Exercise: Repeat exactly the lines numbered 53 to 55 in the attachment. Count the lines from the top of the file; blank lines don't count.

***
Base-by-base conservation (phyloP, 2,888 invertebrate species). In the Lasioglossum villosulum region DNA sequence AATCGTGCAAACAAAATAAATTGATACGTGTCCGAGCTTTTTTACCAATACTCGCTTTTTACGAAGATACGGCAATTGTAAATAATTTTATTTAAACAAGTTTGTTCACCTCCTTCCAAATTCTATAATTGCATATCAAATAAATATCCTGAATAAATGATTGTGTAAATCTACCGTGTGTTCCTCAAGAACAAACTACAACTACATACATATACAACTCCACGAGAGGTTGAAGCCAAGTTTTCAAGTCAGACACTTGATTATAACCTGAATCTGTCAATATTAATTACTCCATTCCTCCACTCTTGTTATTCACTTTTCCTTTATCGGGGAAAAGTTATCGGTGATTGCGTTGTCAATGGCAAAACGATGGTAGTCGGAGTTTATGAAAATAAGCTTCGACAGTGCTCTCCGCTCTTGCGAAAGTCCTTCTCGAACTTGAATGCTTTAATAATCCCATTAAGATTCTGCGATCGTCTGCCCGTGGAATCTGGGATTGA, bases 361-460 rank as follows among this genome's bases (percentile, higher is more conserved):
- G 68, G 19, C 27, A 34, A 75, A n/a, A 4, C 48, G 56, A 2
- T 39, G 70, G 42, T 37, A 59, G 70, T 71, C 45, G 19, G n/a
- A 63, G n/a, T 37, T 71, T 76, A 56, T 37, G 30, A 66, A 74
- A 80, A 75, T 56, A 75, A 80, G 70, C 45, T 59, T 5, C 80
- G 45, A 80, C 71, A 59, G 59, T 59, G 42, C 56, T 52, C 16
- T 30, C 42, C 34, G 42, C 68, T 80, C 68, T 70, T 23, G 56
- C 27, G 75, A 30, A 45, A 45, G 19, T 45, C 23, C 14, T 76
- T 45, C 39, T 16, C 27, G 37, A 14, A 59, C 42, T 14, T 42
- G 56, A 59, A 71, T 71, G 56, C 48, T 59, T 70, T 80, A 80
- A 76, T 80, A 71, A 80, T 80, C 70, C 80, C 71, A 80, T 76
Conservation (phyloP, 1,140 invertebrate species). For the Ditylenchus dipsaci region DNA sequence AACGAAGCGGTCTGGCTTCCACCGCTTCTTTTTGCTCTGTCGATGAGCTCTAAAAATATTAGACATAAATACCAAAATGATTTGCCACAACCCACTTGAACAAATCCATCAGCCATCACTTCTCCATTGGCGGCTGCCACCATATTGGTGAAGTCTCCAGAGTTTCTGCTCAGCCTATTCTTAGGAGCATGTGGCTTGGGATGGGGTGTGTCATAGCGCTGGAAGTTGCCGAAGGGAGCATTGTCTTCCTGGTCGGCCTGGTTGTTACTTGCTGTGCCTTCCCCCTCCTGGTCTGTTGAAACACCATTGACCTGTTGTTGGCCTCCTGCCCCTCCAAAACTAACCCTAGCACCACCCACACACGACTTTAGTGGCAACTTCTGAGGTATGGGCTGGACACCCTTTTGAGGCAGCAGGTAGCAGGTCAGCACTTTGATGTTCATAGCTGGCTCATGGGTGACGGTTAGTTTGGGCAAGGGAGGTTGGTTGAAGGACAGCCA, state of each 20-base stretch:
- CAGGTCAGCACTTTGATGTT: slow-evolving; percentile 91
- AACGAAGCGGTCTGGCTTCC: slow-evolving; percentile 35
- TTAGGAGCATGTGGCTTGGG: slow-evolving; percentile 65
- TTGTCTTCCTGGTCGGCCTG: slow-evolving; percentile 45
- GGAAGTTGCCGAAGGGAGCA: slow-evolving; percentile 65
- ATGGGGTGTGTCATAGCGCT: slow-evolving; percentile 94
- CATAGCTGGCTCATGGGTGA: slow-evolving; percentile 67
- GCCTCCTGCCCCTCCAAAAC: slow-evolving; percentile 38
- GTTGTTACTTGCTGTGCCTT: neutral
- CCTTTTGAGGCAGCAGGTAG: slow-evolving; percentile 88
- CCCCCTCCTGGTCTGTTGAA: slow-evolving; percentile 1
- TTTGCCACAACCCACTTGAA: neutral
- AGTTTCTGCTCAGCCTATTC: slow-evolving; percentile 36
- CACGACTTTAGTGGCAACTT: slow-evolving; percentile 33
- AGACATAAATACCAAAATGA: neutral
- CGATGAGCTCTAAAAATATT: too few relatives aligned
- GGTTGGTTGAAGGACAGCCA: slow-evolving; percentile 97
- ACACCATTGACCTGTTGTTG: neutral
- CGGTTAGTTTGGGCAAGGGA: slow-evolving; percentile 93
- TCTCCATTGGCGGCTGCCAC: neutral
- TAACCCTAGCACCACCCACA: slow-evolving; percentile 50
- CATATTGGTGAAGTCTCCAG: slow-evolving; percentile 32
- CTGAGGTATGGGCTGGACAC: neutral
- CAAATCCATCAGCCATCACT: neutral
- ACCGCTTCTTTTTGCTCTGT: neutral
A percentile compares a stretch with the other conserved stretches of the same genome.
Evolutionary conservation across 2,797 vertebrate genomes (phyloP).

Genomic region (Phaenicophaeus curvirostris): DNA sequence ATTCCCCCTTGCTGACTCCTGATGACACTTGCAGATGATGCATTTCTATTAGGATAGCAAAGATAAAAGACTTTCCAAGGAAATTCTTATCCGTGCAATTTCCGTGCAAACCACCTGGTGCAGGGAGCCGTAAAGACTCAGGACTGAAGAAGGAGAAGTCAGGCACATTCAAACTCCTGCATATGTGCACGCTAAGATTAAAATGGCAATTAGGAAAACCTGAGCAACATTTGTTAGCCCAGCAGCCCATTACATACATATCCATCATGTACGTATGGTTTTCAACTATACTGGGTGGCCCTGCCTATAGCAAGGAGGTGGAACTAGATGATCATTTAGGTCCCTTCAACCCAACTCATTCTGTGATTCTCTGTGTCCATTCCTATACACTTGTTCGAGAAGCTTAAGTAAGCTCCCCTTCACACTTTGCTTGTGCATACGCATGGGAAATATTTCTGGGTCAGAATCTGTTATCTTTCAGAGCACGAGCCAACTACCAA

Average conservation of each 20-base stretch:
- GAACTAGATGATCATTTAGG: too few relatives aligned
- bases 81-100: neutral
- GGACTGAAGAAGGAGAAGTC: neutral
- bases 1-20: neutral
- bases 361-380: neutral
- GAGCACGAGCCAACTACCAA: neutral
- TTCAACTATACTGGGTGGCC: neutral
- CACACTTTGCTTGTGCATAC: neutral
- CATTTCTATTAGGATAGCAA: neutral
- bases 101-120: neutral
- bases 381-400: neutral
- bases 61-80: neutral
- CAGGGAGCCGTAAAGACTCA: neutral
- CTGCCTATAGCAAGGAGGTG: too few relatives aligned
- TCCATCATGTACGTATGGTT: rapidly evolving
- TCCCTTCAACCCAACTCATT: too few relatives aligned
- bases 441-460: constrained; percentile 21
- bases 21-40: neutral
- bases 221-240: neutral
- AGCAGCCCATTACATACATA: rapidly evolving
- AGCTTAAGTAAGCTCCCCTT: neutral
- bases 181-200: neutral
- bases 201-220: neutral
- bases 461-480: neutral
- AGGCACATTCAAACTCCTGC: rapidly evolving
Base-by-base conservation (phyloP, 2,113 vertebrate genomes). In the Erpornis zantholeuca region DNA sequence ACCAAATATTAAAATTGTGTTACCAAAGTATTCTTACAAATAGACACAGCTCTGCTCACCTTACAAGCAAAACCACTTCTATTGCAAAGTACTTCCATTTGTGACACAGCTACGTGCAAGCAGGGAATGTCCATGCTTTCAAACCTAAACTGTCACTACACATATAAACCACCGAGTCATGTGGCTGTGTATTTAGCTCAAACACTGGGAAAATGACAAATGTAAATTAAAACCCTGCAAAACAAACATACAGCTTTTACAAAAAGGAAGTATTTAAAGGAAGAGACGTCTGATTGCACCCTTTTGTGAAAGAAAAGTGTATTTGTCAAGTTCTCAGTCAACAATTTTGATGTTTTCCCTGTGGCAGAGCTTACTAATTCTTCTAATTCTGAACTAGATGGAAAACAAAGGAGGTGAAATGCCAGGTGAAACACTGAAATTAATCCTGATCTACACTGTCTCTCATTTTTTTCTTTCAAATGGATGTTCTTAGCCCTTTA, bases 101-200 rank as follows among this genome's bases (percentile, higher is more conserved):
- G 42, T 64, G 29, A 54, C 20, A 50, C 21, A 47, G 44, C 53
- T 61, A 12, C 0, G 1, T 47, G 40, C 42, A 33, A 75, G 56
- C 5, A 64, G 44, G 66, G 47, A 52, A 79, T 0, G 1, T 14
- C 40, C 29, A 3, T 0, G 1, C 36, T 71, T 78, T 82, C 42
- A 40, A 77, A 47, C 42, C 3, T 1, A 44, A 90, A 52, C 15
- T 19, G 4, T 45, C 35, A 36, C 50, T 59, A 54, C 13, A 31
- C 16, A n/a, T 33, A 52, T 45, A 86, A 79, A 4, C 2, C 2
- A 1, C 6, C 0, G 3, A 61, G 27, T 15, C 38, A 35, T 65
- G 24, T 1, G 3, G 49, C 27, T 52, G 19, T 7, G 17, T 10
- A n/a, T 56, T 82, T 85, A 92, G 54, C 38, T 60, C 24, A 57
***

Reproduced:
- bases 61-80: neutral
- CAGGGAGCCGTAAAGACTCA: neutral
- CTGCCTATAGCAAGGAGGTG: too few relatives aligned